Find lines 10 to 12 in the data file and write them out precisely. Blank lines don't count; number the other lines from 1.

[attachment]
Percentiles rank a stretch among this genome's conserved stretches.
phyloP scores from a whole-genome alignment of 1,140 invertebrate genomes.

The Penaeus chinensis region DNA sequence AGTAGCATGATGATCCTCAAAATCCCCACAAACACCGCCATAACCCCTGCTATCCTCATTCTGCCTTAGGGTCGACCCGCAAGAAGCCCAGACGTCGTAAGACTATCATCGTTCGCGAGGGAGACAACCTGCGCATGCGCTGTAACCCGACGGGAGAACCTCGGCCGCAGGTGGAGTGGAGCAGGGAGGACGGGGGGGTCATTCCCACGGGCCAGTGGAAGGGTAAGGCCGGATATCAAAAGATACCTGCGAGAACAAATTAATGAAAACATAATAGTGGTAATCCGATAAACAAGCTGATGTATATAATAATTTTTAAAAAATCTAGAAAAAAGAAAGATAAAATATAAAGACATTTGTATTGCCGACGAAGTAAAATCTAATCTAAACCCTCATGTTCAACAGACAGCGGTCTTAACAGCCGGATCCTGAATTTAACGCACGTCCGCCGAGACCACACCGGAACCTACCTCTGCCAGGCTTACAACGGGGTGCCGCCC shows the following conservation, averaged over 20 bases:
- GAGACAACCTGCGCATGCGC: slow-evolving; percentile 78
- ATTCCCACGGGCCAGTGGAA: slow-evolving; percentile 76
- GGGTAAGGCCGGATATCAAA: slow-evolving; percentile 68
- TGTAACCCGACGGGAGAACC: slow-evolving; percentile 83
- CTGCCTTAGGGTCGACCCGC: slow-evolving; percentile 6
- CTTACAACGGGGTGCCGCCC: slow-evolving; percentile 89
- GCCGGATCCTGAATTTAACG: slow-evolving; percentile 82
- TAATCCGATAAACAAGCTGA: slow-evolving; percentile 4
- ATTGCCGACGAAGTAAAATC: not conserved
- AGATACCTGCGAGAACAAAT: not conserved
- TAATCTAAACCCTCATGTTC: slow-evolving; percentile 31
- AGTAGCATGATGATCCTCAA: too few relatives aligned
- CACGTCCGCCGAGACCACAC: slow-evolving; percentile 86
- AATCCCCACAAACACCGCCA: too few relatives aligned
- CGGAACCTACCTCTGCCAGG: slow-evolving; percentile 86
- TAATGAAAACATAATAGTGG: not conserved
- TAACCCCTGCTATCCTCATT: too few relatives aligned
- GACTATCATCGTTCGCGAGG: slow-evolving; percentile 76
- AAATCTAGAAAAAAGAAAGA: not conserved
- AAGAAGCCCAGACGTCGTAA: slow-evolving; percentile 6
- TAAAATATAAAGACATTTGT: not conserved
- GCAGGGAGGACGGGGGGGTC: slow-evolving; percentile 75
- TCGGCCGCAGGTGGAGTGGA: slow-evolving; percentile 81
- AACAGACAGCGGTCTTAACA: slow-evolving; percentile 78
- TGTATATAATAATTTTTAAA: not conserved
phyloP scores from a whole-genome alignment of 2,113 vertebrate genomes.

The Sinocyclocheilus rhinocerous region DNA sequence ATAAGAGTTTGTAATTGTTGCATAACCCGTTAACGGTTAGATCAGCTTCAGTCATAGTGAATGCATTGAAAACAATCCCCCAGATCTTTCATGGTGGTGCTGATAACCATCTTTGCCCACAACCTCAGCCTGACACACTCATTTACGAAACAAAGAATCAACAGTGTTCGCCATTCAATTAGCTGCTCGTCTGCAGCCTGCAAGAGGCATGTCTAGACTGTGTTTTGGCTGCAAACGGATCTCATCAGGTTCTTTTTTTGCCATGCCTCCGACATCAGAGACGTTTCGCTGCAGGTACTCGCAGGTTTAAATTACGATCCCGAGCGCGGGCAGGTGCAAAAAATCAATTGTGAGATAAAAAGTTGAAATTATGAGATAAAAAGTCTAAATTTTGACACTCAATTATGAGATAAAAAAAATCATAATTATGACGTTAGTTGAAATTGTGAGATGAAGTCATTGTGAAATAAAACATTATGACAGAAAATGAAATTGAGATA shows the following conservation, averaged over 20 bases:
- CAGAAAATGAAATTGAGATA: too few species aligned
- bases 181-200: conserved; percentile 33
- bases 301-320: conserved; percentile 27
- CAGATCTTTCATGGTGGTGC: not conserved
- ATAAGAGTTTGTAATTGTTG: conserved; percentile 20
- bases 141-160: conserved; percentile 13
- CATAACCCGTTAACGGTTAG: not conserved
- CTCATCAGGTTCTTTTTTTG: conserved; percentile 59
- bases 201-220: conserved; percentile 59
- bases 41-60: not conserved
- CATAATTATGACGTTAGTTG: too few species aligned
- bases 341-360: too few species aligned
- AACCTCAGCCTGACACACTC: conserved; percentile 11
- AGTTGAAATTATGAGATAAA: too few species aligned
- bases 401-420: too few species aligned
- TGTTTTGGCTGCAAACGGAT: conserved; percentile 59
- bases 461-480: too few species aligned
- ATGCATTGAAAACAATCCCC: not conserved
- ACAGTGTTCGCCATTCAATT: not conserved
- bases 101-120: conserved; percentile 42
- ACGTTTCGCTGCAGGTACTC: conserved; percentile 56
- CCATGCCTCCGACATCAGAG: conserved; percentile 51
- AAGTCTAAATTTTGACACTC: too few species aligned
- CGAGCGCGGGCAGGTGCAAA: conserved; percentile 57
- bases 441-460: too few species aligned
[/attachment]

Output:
- GCCGGATCCTGAATTTAACG: slow-evolving; percentile 82
- TAATCCGATAAACAAGCTGA: slow-evolving; percentile 4
- ATTGCCGACGAAGTAAAATC: not conserved